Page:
On the other hand, questions which carry some sort of negative sentiment can be unhelpful, and create an atmosphere of negativity rather than problem-solving. For example:
- “Who is to blame for this?” (Instead, ask “How can we solve this problem?”)
- “Why don’t you understand this?” (Instead, ask “How can I help you to understand this” or “Shall I explain this in a different way to help you understand?”)
- “Why aren’t customers enjoying this feature?” (Instead, ask “What can we do to improve customers' enjoyment of this feature?" )
Why asking the same question over time can reveal trends AND fosters company transparency
While there’s an obvious advantage in asking different questions to generate different ideas and solutions, asking the same question at regular intervals can be beneficial too. What are some examples of situations where this might be useful?
- Employee feedback survey: Surveys are a great way to check the pulse of your organisation. You can use them to receive regular feedback, gather ideas and check your employees for happiness and alignment.
- Team performance survey: If all team managers are assigned the same performance survey to assess how their team members are doing, then performance measurement across different teams (and even offices) can be unified. By taking these surveys monthly, a manager will be able to see how their team is progressing over time, too. You can then notice trends which help you to provide insights.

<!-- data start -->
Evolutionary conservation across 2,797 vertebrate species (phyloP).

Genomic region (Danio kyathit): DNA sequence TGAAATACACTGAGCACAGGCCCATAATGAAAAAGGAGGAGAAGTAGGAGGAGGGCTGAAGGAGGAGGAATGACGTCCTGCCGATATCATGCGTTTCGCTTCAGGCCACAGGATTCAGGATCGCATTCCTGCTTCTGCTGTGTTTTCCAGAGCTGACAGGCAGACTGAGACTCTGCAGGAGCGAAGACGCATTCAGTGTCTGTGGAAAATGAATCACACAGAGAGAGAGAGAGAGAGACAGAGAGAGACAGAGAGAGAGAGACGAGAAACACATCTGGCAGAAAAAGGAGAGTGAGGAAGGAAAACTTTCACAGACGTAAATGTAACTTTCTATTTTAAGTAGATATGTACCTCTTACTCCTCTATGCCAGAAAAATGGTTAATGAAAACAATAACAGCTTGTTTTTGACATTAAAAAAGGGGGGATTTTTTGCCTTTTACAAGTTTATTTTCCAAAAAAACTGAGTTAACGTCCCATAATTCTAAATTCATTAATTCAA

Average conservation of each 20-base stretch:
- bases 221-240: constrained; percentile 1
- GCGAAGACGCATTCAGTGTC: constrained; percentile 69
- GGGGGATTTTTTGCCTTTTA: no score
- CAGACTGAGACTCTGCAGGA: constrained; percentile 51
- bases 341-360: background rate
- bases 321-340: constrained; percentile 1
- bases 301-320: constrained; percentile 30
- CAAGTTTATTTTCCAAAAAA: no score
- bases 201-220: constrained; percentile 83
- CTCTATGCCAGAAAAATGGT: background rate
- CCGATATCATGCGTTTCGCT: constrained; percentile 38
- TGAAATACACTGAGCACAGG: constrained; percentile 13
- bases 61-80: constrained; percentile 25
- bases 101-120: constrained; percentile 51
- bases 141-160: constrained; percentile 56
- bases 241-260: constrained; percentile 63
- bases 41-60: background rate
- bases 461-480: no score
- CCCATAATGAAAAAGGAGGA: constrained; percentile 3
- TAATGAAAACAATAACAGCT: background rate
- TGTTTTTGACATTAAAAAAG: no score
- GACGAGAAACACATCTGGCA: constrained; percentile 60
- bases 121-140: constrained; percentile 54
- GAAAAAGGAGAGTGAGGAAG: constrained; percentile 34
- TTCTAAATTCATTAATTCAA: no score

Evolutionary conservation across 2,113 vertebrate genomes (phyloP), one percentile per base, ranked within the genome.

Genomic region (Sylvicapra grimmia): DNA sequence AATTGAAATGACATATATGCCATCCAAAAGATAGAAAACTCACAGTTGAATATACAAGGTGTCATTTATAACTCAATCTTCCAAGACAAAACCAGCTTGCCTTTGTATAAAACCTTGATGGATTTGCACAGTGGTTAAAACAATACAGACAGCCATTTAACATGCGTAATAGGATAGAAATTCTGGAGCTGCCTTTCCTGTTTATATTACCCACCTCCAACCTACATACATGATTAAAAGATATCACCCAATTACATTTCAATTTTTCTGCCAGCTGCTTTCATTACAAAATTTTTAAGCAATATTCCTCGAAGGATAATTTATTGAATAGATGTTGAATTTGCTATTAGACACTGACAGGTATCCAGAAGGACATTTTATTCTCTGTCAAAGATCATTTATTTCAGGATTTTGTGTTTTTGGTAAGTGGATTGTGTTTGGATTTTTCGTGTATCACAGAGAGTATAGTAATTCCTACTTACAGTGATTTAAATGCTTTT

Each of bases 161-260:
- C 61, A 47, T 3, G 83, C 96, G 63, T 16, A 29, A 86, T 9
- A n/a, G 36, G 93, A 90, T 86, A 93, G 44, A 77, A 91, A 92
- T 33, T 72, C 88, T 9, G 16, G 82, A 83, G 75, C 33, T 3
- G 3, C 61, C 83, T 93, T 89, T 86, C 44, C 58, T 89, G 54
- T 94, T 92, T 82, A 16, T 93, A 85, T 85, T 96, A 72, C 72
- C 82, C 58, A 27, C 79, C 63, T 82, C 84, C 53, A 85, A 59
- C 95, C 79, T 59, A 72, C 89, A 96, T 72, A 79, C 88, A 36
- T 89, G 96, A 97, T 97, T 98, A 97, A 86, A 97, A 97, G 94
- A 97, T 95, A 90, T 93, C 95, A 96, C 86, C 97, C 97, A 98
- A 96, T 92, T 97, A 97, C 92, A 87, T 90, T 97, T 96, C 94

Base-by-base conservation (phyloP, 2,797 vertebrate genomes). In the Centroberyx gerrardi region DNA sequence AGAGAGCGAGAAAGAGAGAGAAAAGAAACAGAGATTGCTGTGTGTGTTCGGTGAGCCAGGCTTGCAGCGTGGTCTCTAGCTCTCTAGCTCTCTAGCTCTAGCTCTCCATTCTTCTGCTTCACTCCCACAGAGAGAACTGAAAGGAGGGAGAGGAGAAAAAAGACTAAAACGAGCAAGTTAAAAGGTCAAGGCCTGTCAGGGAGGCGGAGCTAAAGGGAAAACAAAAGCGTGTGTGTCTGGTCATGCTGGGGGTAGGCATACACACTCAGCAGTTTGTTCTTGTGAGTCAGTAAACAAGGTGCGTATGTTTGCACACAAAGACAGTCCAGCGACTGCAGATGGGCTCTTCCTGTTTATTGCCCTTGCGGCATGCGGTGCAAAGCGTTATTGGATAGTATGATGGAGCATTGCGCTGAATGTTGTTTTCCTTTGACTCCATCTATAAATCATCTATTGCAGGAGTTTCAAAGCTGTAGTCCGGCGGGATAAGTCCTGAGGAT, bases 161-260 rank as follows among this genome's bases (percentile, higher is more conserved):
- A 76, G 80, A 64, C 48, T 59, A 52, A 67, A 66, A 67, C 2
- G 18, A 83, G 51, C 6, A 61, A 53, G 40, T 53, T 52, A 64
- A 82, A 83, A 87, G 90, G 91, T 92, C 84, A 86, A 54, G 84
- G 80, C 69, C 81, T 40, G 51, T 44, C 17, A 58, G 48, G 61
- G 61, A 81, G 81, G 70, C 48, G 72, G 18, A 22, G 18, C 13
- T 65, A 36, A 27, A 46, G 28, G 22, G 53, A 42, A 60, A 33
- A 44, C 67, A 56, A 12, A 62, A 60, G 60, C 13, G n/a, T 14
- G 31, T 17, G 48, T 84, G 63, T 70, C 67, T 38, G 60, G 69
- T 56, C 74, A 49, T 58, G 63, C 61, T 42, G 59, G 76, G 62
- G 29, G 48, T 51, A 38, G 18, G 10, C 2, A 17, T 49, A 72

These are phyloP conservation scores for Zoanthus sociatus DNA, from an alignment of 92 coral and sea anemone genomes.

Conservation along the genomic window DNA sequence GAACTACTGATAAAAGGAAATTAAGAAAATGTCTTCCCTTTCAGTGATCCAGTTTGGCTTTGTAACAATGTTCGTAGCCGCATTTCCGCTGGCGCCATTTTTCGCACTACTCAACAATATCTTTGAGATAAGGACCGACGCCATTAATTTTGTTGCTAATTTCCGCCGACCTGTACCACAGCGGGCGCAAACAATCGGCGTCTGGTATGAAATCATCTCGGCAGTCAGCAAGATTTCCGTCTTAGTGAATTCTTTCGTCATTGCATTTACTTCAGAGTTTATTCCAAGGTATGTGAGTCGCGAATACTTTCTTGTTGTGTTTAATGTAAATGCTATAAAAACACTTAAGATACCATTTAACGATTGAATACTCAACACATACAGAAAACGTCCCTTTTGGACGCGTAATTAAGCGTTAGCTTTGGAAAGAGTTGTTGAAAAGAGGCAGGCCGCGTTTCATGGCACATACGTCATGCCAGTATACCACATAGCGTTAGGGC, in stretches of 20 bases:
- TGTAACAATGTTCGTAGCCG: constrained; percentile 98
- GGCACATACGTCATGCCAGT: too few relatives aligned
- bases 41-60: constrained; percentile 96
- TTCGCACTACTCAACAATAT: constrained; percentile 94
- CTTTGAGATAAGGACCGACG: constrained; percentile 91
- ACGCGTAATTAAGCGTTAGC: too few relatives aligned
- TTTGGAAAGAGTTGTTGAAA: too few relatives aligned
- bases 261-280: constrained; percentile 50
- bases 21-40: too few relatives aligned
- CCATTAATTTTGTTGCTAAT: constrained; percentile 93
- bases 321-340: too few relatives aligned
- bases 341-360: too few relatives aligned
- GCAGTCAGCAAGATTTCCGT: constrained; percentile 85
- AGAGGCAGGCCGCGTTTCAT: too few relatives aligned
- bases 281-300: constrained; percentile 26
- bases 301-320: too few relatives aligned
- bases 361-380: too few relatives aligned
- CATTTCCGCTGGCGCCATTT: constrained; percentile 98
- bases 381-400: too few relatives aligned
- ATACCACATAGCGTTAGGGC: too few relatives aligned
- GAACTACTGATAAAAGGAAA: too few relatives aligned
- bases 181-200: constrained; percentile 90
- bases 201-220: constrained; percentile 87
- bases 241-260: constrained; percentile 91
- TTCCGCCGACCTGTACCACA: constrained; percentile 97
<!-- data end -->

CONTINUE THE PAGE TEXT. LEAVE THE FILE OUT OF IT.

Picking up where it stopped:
- Customer feedback survey on a feature: By taking a monthly pulse of how your customers are liking a feature, you can track how the developments you make to that feature affect their happiness. Hopefully you should see the satisfaction rating go upwards over time!
In all these cases, since the questions are the same each time, it’s a great idea to automate the survey to run on a cycle at an interval of your choosing - weekly, once a fortnight, or even monthly. That way there’s no risk of forgetting about it.
When asking the same questions across the company, there's also the added benefit of fairness and transparency, since everyone - no matter which team or what office they're in - is being asked the same set of questions.
It's also important to have good reporting on surveys, so that you can see results over time at a glance. This way you can monitor the answers - whether that’s employee happiness or team performance - and act accordingly, if you feel something needs to be changed.
Great! I'm ready to ask more questions now. What's next?
We hope we’ve encouraged you to see that there’s far more can be gained than lost from asking questions. Asking the right type of questions is a sure-fire way to develop not only personal understanding and intelligence, but also a way to generate ideas and solutions which could be hugely beneficial to your business.
Here at Learn Amp, our software facilitates the automated setting of surveys on cycles, as well as advanced reporting on the responses. To find out more, visit our website or book a demo to see what we're all about!